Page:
Quality information is necessary to make decisions to protect the environment, or to provide politicians with a basis for policy decisions.  A question which has surfaced is: Will drones make conservation and management of the environment more efficient and accurate?

In this posting I will take a brief look at some of the challenges and opportunities pertaining to the use of drones in conservation.

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Geoserver as a tool for providing networked geospatial environmental data

As a geographer I once in a while end up being extremely positively surprised by innovations, both commercial and from open source communities. Google Earth, which most of us know, has opened the world of GIS in a completely new way for the general public. The ESRI products from desktop to server has been a mainstay for years. Geoserver is another door opener – it is not new, but it has grown in professionally the last few years.

Although Geoserver will not find the same audience as Google Earth it helps by leveling the field when it comes to providing spatial data by the use of servers. Where one earlier would need detailed knowledge (and funding) to set up ESRI products, one may now do the same investing only a couple of hours of work. Within hours you could be able to present spatial data within your own organization, or even externally using a web server. Continue reading

Development cooperation GIS

For almost ten years now I have been working in the areas environment and development cooperation with geographical Information Systems (GIS) as my foremost tool. My recent postings and tweets about the theme begs for a proper term and a definition. I have chosen development cooperation GIS. For my tweets I will follow up with the twitter hashtag #devcogis.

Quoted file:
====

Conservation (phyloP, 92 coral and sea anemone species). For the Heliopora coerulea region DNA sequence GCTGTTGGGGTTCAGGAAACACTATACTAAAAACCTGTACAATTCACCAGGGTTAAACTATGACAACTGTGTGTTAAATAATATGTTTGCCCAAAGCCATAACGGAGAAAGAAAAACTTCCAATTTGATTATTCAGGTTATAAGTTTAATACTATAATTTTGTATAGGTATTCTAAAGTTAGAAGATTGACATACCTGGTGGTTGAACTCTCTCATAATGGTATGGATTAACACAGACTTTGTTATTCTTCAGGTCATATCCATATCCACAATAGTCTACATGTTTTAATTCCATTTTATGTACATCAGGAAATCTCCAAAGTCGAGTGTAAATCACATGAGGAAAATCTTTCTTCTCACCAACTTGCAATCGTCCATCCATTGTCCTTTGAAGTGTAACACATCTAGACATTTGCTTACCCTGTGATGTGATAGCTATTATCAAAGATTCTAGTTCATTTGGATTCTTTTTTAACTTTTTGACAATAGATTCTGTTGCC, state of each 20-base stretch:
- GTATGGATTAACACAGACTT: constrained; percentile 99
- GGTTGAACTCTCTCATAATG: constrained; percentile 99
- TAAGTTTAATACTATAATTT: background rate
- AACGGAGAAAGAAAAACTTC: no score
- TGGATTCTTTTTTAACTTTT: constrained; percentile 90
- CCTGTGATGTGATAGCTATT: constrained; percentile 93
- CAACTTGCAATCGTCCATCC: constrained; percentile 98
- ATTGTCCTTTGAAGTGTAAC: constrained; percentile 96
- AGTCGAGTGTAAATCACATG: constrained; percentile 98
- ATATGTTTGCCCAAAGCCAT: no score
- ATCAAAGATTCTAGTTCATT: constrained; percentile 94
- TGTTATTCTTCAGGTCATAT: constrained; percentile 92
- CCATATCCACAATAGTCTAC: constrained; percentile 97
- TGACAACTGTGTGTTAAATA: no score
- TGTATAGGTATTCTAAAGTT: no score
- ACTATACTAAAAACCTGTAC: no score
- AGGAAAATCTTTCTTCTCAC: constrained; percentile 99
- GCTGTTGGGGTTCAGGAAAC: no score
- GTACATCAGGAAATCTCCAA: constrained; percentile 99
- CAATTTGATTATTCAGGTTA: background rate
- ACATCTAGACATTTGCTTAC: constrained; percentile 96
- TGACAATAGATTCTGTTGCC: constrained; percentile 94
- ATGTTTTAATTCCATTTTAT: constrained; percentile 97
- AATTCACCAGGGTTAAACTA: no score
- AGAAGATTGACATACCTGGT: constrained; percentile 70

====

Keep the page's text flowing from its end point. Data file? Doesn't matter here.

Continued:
Looking at the term development cooperation GIS I will point to related policy level work and exemplify the development cooperation GIS by highlighting current projects where it could find its use. I will also briefly present parts of my own work and discuss challenges in development cooperation GIS.

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Elevation model, climate change and fresh water ecology…

A Digital Elevation Model (DEM) is a data set containing information about a terrains surface. In its most basic form it is a collection of geographical positions with associated elevation information. With this information it is possible to make visualizations or calculations which again can be used to understand how objects on the surface can interact.

As a geographer it is most of the time my job to facilitate for the use of spatial data. Working with elevation data is as fun as it gets, technically. The data sets lends themselves to nice visualizations and given the right questions the data sets might tell us interesting things about the relations between water, biological entities and masses. The much used watershed analysis results in an understanding of to which rivers water in an area drains. Among other things this is used to understand and manage water basins within the European Union.

For some years now there has been a discussion in Norway about the quality of our current elevation model. Most of us would agree that it could be better. I am one of them. In this posting I will try to give the reader some background to my view on this issue.

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Open source software and development cooperation

Open Source software as part of development cooperation is not a matter of principle. Choosing software in development cooperation projects is about finding good software tools to help you do the job.

There are challenges with both commercial and open source software.  This article focuses on challenges with commercial products in development cooperation.

I am basing the reflections on my own experiences with and reflections from development partners. Continue reading